The Australian government Office of Best Practice Regulation has recommended the use of cost-benefit assessment for all proposed federal regulations. Since 9/11 government agencies in Australia, United States, Canada, Europe and elsewhere have devoted much effort and expenditure to attempt to ensure that a 9/11 type attack involving hijacked aircraft is not repeated. This effort has come at considerable cost, running in excess of US$6 billion per year for the United States Transportation Security Administration (TSA) alone. In particular, significant expenditure has been dedicated to two aviation security measures aimed at preventing terrorists from hijacking and crashing an aircraft into buildings and other infrastructure; (i) Hardened cockpit doors and (ii) Air Security Officer (ASO) program (air marshals).These two security measures cost the Australian taxpayers and the airlines nearly $60 million per year. This paper seeks to discover whether these new aviation security measures are cost-effective. The preliminary cost-benefit analyses considers the effectiveness of security measures, their cost and expected lives saved as a result of such expenditure. An assessment of increased expenditure on the Air Security Officer (air marshals) program since 2001 suggests that the annual cost is $157.2 million per life saved. This is greatly in excess of the regulatory safety goal of $1-$10 million per life saved. As such, the ASO program seems to fail a cost-benefit analysis. In contrast, hardening of cockpit doors has an estimated annual cost of only $700,00 per life saved, suggesting that this strategy is a much more cost-effective security measure.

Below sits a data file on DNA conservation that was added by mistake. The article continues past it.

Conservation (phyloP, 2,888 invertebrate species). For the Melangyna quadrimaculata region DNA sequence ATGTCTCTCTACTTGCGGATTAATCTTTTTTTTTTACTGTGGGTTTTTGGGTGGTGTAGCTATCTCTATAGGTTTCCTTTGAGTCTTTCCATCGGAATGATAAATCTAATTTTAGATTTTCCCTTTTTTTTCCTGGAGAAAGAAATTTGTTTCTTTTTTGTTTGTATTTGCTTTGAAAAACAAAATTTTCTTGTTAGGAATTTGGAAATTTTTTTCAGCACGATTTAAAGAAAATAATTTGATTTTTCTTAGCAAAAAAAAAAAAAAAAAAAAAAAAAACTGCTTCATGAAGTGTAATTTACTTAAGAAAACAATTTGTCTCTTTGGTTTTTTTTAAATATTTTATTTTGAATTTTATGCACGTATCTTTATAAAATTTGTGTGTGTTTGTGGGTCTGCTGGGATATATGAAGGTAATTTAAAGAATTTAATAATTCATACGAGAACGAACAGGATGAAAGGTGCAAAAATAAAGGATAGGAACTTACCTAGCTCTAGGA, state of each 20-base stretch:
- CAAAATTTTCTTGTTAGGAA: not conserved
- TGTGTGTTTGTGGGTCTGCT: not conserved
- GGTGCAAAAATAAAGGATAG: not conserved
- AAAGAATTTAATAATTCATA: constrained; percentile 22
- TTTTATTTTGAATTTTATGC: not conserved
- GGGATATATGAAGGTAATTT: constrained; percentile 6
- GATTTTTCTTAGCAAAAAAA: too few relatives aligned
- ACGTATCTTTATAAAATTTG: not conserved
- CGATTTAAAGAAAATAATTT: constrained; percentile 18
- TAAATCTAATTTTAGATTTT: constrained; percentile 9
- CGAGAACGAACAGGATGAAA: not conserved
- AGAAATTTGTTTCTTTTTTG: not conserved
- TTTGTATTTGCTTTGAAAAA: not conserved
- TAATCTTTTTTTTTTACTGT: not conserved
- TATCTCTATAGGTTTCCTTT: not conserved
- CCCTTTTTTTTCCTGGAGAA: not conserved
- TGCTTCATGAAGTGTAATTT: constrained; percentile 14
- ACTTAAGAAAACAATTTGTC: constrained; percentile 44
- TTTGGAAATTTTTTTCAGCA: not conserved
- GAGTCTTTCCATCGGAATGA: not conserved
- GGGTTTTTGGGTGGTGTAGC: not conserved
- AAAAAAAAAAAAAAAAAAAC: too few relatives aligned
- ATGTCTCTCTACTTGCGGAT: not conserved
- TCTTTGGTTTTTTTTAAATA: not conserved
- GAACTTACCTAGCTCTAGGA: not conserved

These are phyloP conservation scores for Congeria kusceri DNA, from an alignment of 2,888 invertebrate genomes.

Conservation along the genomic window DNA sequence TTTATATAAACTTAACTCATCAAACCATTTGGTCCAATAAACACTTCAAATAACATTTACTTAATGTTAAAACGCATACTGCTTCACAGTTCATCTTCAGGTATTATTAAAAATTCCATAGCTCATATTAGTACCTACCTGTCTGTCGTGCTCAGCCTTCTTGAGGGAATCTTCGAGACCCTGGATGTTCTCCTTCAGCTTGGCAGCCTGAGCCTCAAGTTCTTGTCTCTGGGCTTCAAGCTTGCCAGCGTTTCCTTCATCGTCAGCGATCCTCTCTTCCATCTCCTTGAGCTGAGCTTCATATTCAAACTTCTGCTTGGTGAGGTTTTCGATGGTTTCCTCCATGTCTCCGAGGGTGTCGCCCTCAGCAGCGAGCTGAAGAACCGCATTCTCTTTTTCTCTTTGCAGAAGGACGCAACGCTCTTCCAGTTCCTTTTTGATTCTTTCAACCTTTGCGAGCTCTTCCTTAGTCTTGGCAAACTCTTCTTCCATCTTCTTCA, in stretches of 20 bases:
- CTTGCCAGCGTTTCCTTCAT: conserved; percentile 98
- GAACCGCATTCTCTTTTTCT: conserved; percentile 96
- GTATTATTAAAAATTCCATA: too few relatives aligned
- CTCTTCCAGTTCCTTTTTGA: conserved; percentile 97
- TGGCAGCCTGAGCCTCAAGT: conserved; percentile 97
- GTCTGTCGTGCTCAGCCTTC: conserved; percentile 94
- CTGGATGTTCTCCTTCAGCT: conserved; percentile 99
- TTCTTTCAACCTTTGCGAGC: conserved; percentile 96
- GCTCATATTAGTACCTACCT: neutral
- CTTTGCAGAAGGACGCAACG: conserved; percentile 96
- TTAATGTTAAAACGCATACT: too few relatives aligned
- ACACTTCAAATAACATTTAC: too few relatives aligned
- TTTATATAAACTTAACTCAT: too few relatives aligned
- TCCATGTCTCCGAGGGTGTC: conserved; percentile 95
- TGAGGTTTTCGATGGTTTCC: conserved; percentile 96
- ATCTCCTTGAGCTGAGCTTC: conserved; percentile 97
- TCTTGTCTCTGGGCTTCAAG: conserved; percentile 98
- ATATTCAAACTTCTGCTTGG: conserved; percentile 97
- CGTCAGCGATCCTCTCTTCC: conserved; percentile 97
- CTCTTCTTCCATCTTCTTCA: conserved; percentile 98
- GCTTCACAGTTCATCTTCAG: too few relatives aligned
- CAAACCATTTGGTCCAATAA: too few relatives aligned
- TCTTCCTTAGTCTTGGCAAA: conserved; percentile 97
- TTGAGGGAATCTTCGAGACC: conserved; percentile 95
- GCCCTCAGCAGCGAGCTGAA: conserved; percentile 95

Centre for Infrastructure Performance and Reliability Research Report 266.04.08